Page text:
50,000 a year for 10 years, I need $500,000 in those two buckets, you know, one to two years and then two to eight years. So there you go, 500,000. Now, if your portfolio is 500,000, that might be almost a hundred percent in that fixed income. Now, because I haven't talked about yet, what does that mean?

now I know my cash is we're going to get to that in a sec. But now, I need 500,000. If you only have 500,000, that's all of it. But if you have 2 million, then that's only 25%. So 25% needs to be in those two buckets. And 75% is in the 10 plus a year bucket. So that's where it gets into your unique situation because of the generic, advice.

Online has no idea where your portfolio is. So how would it know what percentages to apply to a portfolio? And that's why we always start with the actual dollars and plus it just makes sense in the human mind.

Matt: [:

and gets you to the specific analysis you need to do. All right.

So you teased us a moment ago with the idea of like great, you've done arithmetic. good. First step. How do you then turn that into thinking about.

That portfolio breakdown.

Mike: [:

Matt: [00:10:46] Yes, that puts you then slightly above the average replacement rate for the population, which by the way, we're not hitting in most countries of the

world. So do what you will with that. You have 2.2 kids. I am looking

forward by the way, for people that don't know, MikeMorton has three actual children.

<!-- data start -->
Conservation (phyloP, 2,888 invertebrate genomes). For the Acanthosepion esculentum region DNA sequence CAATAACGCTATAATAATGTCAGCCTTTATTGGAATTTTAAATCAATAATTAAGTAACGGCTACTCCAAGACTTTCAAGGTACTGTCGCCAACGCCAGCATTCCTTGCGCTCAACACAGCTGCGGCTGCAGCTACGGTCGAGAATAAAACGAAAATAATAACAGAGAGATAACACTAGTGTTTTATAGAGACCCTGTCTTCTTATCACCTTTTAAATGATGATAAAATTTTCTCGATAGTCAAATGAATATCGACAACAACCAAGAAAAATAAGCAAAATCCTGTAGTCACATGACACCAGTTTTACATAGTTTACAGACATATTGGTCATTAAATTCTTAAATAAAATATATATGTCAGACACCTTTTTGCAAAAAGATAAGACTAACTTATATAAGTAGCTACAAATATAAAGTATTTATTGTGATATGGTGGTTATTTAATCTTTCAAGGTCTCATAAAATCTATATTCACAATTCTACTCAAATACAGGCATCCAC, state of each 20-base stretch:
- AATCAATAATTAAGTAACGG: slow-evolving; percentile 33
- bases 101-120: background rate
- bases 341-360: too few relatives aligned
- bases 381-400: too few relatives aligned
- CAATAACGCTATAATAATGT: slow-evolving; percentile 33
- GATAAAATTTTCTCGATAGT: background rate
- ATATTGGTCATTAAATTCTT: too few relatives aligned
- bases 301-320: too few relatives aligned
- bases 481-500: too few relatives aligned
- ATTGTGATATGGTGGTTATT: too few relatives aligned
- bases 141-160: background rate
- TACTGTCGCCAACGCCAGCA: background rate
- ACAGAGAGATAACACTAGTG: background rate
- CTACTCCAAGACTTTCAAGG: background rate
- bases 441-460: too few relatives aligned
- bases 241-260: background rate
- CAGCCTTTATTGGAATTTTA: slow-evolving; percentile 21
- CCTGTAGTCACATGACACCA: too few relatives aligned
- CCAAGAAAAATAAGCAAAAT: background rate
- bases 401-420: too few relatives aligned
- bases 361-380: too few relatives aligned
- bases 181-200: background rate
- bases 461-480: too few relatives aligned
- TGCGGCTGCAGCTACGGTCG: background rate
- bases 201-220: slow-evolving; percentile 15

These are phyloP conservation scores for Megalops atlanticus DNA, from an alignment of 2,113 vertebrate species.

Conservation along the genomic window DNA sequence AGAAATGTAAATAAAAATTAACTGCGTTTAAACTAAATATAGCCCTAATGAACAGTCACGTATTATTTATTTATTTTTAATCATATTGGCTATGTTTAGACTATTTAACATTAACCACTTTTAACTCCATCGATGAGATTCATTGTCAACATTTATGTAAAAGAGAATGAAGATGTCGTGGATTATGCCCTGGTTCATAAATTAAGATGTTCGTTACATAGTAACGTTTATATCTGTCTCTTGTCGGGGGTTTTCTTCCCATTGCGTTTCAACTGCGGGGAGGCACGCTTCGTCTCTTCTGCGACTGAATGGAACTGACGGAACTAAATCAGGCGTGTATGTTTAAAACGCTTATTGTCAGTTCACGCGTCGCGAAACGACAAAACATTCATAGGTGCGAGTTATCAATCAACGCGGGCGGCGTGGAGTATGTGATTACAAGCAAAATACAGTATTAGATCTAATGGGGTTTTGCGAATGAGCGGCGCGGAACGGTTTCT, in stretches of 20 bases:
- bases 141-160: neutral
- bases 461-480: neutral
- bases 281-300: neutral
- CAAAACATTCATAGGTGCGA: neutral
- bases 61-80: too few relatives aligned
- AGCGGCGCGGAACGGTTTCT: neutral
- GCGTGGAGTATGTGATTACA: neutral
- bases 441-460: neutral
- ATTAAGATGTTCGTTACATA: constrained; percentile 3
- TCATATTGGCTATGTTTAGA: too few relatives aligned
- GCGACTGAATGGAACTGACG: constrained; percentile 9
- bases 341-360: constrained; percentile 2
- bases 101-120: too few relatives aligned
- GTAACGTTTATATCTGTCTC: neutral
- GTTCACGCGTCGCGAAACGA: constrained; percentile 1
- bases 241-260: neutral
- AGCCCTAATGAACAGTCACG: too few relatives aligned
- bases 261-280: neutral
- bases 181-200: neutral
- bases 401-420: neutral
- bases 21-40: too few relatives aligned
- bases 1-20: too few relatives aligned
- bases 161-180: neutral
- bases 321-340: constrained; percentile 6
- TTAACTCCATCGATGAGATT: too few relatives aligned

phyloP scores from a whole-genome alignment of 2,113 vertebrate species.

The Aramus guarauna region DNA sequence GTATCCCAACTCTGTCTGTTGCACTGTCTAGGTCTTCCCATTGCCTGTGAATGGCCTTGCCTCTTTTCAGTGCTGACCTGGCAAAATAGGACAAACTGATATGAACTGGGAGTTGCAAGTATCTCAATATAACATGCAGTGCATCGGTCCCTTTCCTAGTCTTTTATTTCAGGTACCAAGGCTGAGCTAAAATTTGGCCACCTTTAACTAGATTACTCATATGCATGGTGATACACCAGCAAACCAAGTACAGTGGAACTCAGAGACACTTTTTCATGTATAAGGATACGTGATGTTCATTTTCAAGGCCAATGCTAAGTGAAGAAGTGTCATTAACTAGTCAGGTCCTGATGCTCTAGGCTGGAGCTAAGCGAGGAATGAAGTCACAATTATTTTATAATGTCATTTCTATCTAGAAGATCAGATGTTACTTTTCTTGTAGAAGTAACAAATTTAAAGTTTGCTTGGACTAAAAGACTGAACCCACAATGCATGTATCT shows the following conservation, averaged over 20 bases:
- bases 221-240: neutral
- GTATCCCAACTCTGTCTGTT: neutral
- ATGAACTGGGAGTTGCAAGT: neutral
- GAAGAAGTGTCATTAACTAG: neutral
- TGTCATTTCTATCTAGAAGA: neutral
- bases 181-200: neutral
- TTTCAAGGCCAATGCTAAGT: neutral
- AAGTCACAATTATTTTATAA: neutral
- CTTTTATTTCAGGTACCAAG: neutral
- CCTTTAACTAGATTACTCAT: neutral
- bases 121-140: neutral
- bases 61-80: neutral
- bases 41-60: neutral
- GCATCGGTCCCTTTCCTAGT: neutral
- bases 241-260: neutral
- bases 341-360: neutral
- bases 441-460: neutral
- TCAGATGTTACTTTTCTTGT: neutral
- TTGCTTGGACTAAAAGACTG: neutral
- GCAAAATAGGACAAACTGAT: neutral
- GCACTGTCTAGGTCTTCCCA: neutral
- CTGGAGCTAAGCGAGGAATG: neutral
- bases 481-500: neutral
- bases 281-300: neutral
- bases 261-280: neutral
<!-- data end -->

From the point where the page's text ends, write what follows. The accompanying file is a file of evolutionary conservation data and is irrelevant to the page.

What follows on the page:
I'm looking forward to you telling one of your children that they count as 0.2 of a child, but go on.

Mike: [:

Matt: [00:11:11] Yeah, that'll be great nickname by the way.

Mike: [:

So I need that $50,000 to be there for next year. Then I need that, to not it down and value. It can't be 40,000. Suddenly the house I'm going to be able to afford went way down. So I need 50,000 in cash. If I need that in the next one to two years, I need that in fixed income in cash, you can put it in CDs.

You can put it in just a checking or savings accounts. You can put it into money markets. You could put it in very short term bonds. T-bills. Something that is going to be there and really not lose any value. And this is a very common question, Matt, right now Down payments for housing. You know, Housing is just skyrocketing everywhere and it's getting very unaffordable for a lot of people.

And so the questions are constant. What should I do with my down payment? I'm hoping to buy a house in a couple of years and the prices are going up so much faster than their down payment. And there's no good answer, man. It's a tough environment, but you don't want that 50,000 to go to 40,000.

If you put it in some kind of investment. So that's the place to start is one to two years, you have that cash that you've just put in there, and that needs to be basically in cash because it can't go down. Now, the next bucket, of course, you're going to spend it in two to seven years, somewhere in there.